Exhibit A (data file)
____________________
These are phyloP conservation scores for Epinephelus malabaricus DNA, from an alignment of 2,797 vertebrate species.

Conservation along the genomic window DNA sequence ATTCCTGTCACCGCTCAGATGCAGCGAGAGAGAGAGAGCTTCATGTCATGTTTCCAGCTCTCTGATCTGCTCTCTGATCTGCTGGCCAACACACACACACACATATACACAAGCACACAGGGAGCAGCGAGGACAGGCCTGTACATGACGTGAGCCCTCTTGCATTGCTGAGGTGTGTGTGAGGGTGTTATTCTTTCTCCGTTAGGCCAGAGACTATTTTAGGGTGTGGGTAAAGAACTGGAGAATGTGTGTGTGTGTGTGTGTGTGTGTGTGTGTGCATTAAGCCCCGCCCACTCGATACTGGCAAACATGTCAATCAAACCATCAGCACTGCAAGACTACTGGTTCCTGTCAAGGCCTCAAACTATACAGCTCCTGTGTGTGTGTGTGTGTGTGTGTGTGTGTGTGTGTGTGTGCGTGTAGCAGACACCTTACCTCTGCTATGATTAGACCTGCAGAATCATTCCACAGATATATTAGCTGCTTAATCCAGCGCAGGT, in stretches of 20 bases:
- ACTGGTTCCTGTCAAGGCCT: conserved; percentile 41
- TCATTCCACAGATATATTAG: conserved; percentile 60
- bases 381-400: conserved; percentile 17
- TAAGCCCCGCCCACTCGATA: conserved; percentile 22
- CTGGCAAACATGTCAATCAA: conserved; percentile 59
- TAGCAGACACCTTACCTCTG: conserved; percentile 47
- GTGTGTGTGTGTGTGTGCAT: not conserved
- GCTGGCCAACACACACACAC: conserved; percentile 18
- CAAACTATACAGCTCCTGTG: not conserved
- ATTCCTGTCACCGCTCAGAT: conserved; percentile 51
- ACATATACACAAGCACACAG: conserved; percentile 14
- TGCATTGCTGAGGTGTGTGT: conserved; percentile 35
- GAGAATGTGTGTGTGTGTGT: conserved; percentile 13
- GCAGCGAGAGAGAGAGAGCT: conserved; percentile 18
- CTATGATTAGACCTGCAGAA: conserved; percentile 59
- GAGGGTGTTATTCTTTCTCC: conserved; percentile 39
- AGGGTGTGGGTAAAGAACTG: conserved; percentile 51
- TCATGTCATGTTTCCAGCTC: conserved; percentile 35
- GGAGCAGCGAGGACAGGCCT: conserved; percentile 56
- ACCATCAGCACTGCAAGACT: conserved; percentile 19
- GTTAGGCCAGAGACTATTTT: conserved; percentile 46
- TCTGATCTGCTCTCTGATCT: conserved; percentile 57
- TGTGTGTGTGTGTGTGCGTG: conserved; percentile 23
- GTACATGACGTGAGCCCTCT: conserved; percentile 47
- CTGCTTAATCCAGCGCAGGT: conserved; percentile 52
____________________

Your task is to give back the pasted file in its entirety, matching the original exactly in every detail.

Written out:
These are phyloP conservation scores for Epinephelus malabaricus DNA, from an alignment of 2,797 vertebrate species.

Conservation along the genomic window DNA sequence ATTCCTGTCACCGCTCAGATGCAGCGAGAGAGAGAGAGCTTCATGTCATGTTTCCAGCTCTCTGATCTGCTCTCTGATCTGCTGGCCAACACACACACACACATATACACAAGCACACAGGGAGCAGCGAGGACAGGCCTGTACATGACGTGAGCCCTCTTGCATTGCTGAGGTGTGTGTGAGGGTGTTATTCTTTCTCCGTTAGGCCAGAGACTATTTTAGGGTGTGGGTAAAGAACTGGAGAATGTGTGTGTGTGTGTGTGTGTGTGTGTGTGTGCATTAAGCCCCGCCCACTCGATACTGGCAAACATGTCAATCAAACCATCAGCACTGCAAGACTACTGGTTCCTGTCAAGGCCTCAAACTATACAGCTCCTGTGTGTGTGTGTGTGTGTGTGTGTGTGTGTGTGTGTGTGCGTGTAGCAGACACCTTACCTCTGCTATGATTAGACCTGCAGAATCATTCCACAGATATATTAGCTGCTTAATCCAGCGCAGGT, in stretches of 20 bases:
- ACTGGTTCCTGTCAAGGCCT: conserved; percentile 41
- TCATTCCACAGATATATTAG: conserved; percentile 60
- bases 381-400: conserved; percentile 17
- TAAGCCCCGCCCACTCGATA: conserved; percentile 22
- CTGGCAAACATGTCAATCAA: conserved; percentile 59
- TAGCAGACACCTTACCTCTG: conserved; percentile 47
- GTGTGTGTGTGTGTGTGCAT: not conserved
- GCTGGCCAACACACACACAC: conserved; percentile 18
- CAAACTATACAGCTCCTGTG: not conserved
- ATTCCTGTCACCGCTCAGAT: conserved; percentile 51
- ACATATACACAAGCACACAG: conserved; percentile 14
- TGCATTGCTGAGGTGTGTGT: conserved; percentile 35
- GAGAATGTGTGTGTGTGTGT: conserved; percentile 13
- GCAGCGAGAGAGAGAGAGCT: conserved; percentile 18
- CTATGATTAGACCTGCAGAA: conserved; percentile 59
- GAGGGTGTTATTCTTTCTCC: conserved; percentile 39
- AGGGTGTGGGTAAAGAACTG: conserved; percentile 51
- TCATGTCATGTTTCCAGCTC: conserved; percentile 35
- GGAGCAGCGAGGACAGGCCT: conserved; percentile 56
- ACCATCAGCACTGCAAGACT: conserved; percentile 19
- GTTAGGCCAGAGACTATTTT: conserved; percentile 46
- TCTGATCTGCTCTCTGATCT: conserved; percentile 57
- TGTGTGTGTGTGTGTGCGTG: conserved; percentile 23
- GTACATGACGTGAGCCCTCT: conserved; percentile 47
- CTGCTTAATCCAGCGCAGGT: conserved; percentile 52